A day to remember

Bush marks moment that defines him

2001 - 2006 -- 9/11 -- Five Years


September 11, 2006|By Mark Silva | Mark Silva,CHICAGO TRIBUNE

WASHINGTON -- President Bush, whose time in office and place in history were forever shaped by the Sept. 11 attacks, is playing a central role in the commemorations, from a solemn wreath-laying ceremony at Ground Zero yesterday to a prime-time address tonight to a nation that has grown more skeptical of his leadership.

The president and his wife, Laura, laid wreaths yesterday at the former site of the World Trade Center in New York, then attended a service at nearby St. Paul's Chapel.

Joining the president and first lady at Ground Zero were New York Gov. George E. Pataki, Mayor Michael R. Bloomberg and Rudolph W. Giuliani, the city's mayor on Sept. 11, 2001.

In his televised address, the president will attempt to bridge the horrific and the optimistic, delivering a "note of optimism as well as sobriety about what we've been through," a spokesman said.

It marks a continuation of what has been a push by the Bush administration to focus on the perpetrators of the attacks to try to revive public support for the war in Iraq, the president's prosecution of the war on terror and Republican fortunes in November midterm elections.

Bush's pursuit of the man responsible for the attacks, al-Qaida leader Osama bin Laden, has helped shape the president's relationship with the American people. On the morning of the attacks, Bush pledged to "hunt down and to find those folks who committed this act." Within weeks, public support for the president's performance soared.

Yet now, with bin Laden at large and a majority of Americans opposed to the war in Iraq, the president is struggling. It is difficult for most to think of a pre-Sept. 11 Bush presidency.

Early on the morning of Sept. 11, 2001, Bush set out for a pre-dawn jog around a Florida golf course. He logged 4 1/2 miles before showering and boarding his motorcade at 8:30 a.m. for a brief ride to a Sarasota school.

As he arrived at Emma E. Booker Elementary, he learned that a plane had crashed into the World Trade Center at 8:46 a.m. But not until he had settled into a chair in the classroom of teacher Sandra Kay Daniels at 9:07 a.m. did he learn that a second plane had hit the other tower, as then-Chief of Staff Andrew H. Card Jr. stepped into the room to whisper the news in the president's ear: "America is under attack."

For five more minutes, as aides scrambled to sort out unfolding events, the president followed the reading of 18 second-graders seated before him. As they finished reading with the phrase, "More to come," Bush asked them what that means. Something is going to happen, some replied. "That's exactly right," he said.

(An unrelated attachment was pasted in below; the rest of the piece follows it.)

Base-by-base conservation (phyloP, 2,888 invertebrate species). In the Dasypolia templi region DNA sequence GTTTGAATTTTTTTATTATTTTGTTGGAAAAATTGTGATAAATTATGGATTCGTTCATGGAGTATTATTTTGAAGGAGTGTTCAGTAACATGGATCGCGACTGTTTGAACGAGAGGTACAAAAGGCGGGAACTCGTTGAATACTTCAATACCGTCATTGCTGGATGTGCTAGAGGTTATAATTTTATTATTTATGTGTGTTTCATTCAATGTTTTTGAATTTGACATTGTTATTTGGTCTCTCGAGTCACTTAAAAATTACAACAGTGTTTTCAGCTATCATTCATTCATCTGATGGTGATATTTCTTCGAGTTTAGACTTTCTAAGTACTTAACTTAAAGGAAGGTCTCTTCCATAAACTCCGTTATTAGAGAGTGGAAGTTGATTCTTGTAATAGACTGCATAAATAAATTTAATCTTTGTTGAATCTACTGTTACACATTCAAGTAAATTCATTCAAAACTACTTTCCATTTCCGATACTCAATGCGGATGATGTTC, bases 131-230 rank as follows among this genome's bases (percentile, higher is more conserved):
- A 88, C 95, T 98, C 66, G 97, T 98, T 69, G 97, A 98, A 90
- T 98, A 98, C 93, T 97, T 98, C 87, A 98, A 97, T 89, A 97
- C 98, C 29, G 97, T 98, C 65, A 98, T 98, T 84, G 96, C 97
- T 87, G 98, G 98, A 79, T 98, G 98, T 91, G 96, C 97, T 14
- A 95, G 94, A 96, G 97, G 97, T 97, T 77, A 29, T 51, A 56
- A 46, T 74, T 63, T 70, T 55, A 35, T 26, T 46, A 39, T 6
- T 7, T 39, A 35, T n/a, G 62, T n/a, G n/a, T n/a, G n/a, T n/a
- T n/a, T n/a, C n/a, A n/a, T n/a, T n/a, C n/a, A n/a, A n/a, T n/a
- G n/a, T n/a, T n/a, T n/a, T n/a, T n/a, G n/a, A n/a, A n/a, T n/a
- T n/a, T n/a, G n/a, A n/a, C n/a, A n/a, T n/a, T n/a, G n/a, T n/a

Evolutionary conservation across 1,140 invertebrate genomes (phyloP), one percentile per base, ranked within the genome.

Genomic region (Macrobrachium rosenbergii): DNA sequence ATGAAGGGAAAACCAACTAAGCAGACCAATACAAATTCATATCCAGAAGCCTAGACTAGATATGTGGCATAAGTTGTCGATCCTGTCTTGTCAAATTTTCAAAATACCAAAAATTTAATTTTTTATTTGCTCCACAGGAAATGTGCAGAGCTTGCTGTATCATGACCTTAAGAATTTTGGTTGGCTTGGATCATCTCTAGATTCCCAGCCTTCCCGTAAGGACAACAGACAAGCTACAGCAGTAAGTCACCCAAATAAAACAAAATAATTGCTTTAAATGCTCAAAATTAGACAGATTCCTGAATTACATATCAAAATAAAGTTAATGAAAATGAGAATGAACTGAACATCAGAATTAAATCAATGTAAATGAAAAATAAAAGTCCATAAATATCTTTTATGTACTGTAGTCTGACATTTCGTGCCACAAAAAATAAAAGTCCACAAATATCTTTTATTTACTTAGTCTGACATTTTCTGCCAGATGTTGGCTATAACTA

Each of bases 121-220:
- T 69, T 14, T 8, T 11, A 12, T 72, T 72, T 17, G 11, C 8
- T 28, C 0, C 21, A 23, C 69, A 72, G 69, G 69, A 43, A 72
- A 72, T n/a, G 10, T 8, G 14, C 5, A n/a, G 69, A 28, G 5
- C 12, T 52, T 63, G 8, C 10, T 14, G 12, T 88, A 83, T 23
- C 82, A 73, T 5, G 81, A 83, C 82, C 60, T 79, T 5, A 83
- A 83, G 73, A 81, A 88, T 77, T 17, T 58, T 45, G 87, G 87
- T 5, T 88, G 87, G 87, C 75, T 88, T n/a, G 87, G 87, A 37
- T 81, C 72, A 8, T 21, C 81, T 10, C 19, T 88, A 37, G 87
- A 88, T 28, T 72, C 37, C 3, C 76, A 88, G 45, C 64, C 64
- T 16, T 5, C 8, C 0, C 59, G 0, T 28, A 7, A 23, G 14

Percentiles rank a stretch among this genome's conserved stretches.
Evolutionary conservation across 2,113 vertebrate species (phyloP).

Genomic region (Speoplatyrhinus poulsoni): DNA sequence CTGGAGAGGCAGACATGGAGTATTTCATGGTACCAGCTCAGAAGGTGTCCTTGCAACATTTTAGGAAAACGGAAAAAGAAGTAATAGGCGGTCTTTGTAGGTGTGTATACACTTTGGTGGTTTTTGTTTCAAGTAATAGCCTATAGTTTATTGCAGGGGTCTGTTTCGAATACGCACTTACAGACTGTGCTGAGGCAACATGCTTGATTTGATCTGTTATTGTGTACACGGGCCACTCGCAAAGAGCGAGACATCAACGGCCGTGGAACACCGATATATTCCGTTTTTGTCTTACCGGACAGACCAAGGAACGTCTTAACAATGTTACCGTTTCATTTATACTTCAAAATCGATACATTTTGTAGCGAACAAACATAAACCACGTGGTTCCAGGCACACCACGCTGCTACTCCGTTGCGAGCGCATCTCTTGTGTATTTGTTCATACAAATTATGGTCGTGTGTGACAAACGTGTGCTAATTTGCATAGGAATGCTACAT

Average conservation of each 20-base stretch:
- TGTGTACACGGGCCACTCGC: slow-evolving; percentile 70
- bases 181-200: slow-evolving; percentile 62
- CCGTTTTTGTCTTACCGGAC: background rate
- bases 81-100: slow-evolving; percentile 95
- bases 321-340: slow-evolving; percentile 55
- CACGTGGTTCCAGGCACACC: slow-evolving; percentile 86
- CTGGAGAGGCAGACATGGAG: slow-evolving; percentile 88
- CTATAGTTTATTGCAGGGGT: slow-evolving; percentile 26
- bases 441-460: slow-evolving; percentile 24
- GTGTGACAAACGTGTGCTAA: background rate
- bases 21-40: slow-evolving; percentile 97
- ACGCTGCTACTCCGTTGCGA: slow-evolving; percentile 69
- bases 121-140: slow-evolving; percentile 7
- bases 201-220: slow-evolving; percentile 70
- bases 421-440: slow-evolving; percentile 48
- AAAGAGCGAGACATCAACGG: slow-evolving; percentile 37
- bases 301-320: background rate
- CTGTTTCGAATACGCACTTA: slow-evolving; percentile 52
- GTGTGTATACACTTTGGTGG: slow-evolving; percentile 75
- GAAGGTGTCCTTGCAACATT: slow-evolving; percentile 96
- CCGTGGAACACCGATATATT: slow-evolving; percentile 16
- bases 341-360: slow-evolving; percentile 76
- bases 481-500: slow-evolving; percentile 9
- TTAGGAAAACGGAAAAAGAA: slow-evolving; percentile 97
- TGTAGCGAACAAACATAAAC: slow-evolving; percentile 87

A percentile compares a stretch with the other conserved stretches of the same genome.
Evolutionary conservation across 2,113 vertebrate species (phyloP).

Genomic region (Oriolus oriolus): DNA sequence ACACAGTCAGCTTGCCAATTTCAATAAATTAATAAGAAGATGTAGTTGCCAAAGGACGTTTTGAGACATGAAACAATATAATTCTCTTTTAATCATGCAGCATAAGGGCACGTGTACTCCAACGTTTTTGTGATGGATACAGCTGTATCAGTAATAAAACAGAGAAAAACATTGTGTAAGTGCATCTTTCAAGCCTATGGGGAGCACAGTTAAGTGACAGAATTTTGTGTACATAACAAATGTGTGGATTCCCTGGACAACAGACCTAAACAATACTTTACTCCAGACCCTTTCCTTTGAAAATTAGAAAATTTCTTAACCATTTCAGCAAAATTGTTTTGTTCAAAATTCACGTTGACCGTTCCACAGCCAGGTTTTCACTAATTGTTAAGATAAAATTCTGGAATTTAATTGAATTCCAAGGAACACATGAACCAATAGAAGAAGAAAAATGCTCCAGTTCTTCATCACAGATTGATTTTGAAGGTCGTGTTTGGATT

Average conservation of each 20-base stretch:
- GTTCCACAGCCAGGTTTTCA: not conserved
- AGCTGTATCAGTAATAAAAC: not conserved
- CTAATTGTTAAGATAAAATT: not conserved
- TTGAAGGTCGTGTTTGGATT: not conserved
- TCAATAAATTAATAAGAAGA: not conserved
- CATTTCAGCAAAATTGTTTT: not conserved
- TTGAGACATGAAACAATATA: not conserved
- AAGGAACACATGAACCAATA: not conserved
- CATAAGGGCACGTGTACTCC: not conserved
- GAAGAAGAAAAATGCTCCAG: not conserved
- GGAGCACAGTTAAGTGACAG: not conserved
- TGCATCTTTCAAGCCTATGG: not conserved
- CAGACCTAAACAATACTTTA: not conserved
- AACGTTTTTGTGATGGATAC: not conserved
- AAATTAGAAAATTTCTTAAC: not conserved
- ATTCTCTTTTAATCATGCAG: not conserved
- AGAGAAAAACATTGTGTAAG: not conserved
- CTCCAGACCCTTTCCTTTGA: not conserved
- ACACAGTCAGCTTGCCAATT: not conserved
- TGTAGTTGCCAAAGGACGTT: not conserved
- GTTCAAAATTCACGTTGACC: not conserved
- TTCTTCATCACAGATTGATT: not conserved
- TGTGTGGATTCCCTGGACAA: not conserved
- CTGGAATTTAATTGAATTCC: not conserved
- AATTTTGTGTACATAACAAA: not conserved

Moments later, standing in the school library, the president vowed "to conduct a full-scale investigation to hunt down and to find those folks who committed this act. ... Terrorism against our nation will not stand."

Within weeks, public support for Bush reached 90 percent in the Gallup Poll, an astounding figure for a president elected less than a year before who did not win the popular vote. But when Bush strayed from the hunt, turning to the invasion and subsequent war in Iraq and away from bin Laden, the public started to stray from him.

Some of the Democrats challenging Bush's re-election in 2004 taunted him with the image of "Osama been Forgotten." Yet the oft-stated resolve to fight terrorism and his response to the public's persistent fears helped him win a second term.

Now, with a majority of Americans opposing the war in Iraq and questioning the U.S. role in the broader war on terror, the president's party is struggling to keep control of Congress.

While bin Laden remains free, Bush announced last week that the CIA had moved several al-Qaida operatives responsible for Sept. 11 and other attacks to military custody, after years of "tough" interrogation in secret prisons.

The Republican Party has picked up the drumbeat, hoping that voters will again embrace aggressive tactics in the name of fighting terrorism.

"Because of interrogation programs by the CIA, our nation has gained invaluable intelligence that has saved American lives," Ken Mehlman, chairman of the Republican National Committee, wrote to supporters. "Time and time again, some Democrats in Washington have questioned why our government needs tools like these to prevent attacks on American soil."

After Sept. 11 anniversary observances in New York this morning, Bush will go to the field near Shanksville, Pa., where a commandeered airliner crashed after its passengers tried to take control from the hijackers. He will later visit the Pentagon, where another hijacked airliner carried out the third strike on Sept. 11. And at 9:01 p.m., Bush will address Americans from the Oval Office.

"It is a day for us to remember the sorrow and the horror of that day," Bush said last week. "It's a day for us to remember the incredible bravery of first responders who were willing to rush into danger to save life. It's a day to remember those on the airplane that drove that airplane into the ground, which was the first victory in the war on terror."

And for many Americans, it will be a day for the public to assess all that has unfolded in five years.

Mark Silva writes for the Chicago Tribune.

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